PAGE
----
Spiritual Crisis and Spiritual Emergency
Since psychic and spiritual experiences have been pooh-poohed in our culture—to the point we have considered talking to God as a sign of psychosis?-most people are scared of them. But when people get the right kind of support, they find the experiences to be positively transformative! The process of integration, or “spiritual emergence,” brings profound satisfaction.
Examples of psychic or spiritual experiences are hearing the voices of angels, receiving spiritual guidance from an unseen being, intuiting the future, remembering an event as if it was a past life, or accurately sensing a medical problem in a stranger without any technology or even a conversation with the person. If anyone starts to have any of these experiences—they typically are afraid they are going crazy. They also fear friends and family will think they are nuts, so they don’t reveal what’s going on.
At the very least any of these situations may throw a person into questioning: “Is this real? What should I do with this information? Why do I know this but other’s don’t?”
Frequently, the experiencer tries to find a way to shut down the sensitivity and the psychic experience by drinking alcohol, going to the mall, over-eating, over-working, or some other distraction.
However, for some, the gift of psychic abilities is such a strong part of his or her nature, that pushing the gifts away leads to deeper disturbances– including profound depression, addiction, inability to sleep, and even what appear to be psychotic or manic episodes.
Accepting the gifts, i.e. learning about them, finding peers who offer support and fellowship, and finding a mentor to acquire skills to harness the gifts, is not a sign of going crazy. On the contrary, it is a sign of taking steps to greater wellbeing as well as the satisfaction of being of service to others wellbeing through doing some kind of healing work.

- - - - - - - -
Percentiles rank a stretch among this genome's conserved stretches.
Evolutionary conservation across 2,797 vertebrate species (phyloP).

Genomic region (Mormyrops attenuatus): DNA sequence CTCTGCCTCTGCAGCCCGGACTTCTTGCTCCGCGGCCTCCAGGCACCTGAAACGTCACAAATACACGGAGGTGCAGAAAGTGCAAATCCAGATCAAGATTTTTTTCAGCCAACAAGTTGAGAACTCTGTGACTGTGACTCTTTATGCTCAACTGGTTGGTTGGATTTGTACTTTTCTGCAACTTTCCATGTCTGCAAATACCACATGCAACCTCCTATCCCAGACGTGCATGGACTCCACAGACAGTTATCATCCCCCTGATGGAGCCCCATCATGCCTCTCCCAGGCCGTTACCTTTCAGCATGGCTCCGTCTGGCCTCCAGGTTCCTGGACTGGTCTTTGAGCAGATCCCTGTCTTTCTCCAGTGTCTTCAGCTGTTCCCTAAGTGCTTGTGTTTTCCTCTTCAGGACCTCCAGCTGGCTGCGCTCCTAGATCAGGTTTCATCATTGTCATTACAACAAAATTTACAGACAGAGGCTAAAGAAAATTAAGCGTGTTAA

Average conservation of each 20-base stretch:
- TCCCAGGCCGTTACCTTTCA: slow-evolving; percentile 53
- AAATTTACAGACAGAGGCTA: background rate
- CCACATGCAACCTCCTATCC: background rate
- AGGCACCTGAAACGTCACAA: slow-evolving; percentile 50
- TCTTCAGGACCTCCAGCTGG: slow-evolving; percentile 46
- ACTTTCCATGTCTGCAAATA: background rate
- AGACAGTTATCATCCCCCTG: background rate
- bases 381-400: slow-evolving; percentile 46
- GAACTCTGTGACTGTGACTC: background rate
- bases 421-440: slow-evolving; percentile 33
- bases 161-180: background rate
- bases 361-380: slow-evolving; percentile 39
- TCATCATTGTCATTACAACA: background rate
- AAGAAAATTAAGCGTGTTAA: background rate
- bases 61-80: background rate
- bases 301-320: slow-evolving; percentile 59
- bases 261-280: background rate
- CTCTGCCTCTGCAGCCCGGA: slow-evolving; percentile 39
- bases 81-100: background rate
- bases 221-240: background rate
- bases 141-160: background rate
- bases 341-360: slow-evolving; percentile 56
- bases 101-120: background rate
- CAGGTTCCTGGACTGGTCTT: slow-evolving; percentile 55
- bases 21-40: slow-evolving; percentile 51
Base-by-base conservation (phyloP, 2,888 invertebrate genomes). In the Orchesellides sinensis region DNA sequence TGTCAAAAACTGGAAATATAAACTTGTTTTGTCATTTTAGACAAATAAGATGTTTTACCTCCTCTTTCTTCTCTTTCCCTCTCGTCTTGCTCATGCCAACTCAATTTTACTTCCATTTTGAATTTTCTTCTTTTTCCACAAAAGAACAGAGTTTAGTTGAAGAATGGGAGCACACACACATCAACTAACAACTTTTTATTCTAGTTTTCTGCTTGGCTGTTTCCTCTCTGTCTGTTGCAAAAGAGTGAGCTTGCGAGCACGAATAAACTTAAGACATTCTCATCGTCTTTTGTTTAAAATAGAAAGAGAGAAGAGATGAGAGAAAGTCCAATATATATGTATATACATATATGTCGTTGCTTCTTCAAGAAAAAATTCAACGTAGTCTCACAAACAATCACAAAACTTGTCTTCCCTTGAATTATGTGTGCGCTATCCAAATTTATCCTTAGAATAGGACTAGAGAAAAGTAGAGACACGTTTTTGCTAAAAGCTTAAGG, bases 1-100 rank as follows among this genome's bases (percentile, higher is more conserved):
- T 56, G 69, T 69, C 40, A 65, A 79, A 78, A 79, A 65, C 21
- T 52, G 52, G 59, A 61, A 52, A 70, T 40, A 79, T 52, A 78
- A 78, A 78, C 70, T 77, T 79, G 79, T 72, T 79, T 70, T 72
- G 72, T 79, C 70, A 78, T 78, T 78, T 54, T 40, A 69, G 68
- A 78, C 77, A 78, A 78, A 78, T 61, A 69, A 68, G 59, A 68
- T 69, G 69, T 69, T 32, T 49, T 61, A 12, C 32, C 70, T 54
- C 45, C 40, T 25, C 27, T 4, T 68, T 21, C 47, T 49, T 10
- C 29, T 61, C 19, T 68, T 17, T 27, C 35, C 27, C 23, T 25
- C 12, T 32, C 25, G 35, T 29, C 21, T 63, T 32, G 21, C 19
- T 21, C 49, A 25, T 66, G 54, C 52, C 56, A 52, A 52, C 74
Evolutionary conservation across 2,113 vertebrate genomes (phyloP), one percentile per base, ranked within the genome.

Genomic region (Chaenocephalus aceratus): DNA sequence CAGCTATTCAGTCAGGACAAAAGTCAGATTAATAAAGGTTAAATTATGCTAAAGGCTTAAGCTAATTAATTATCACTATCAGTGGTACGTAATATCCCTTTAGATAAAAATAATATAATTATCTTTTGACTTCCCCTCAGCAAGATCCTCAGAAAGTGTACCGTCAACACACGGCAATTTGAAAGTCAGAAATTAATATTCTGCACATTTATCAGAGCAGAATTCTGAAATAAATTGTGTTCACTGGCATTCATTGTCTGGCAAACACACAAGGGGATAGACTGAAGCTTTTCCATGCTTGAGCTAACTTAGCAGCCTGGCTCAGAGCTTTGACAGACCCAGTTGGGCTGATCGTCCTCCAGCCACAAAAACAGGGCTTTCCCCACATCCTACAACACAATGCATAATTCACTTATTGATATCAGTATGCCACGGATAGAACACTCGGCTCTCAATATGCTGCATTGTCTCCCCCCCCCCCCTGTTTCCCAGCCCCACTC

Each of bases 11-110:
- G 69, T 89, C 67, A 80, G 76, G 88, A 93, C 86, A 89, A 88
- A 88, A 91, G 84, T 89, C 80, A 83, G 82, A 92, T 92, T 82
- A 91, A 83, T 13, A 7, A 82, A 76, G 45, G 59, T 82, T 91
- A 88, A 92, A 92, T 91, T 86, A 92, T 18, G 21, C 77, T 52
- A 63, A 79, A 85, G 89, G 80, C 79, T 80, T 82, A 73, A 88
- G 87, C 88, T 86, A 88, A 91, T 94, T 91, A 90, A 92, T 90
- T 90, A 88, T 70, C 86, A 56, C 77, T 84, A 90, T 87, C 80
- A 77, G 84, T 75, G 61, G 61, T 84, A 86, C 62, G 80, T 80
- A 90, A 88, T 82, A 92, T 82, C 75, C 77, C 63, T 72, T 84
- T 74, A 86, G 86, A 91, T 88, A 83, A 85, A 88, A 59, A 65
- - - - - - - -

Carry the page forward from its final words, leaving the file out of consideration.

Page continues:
Where to go for support?
William James, PhD, MD, often called the father of American psychology, encouraged all doctors to accept that psychic experiences are part of being human. Unfortunately, his sage advice did not lead to doctors and nurses being educated to be competent in supporting those people who were disoriented by psychic experiences. Instead, they are taught to consider the experiences as most likely a component of a mental disorder.
Fortunately, there are “Spiritual Emergence Coaches” now being certified by IMHU to support those who are dealing with the phenomena of spiritual emergence, aka spiritual emergency. IMHU’s International Directory has contact information for peer support coaches who lead support groups as well as professional therapists who are qualified to give one on one consultations.
IMHU specializes in a series of courses that focus on aspects of spiritual emergence. A brief free course, “Spiritual Emergency: What is it?” is available by clicking here. Thirteen other courses which empower individuals and their therapists to cope with phenomena related to spiritual emergence are available by clicking here. Five online live webinars on “How to Effectively Support Someone in Spiritual Emergency” are available by clicking here.
Emma Bragdon, PhD
Dr. Bragdon is Founder/Director of Integrative Mental Health for You. She was licensed as a psychotherapist in 1988. She has also been teaching, authoring books, and producing films since the early 1990s. She was a volunteer at the Spiritual Emergency Network (SEN) for 7 years, coordinated two conferences for SEN in 1985, and was asked to publish two of the first books on Spiritual Emergency shortly thereafter. She is the instructor for the 5 online webinars mentioned above. See EmmaBragdon.com, or contact Emma at EB@IMHU.org.
Sculpture pictured above is by Paige Bradley (paigebradley.com)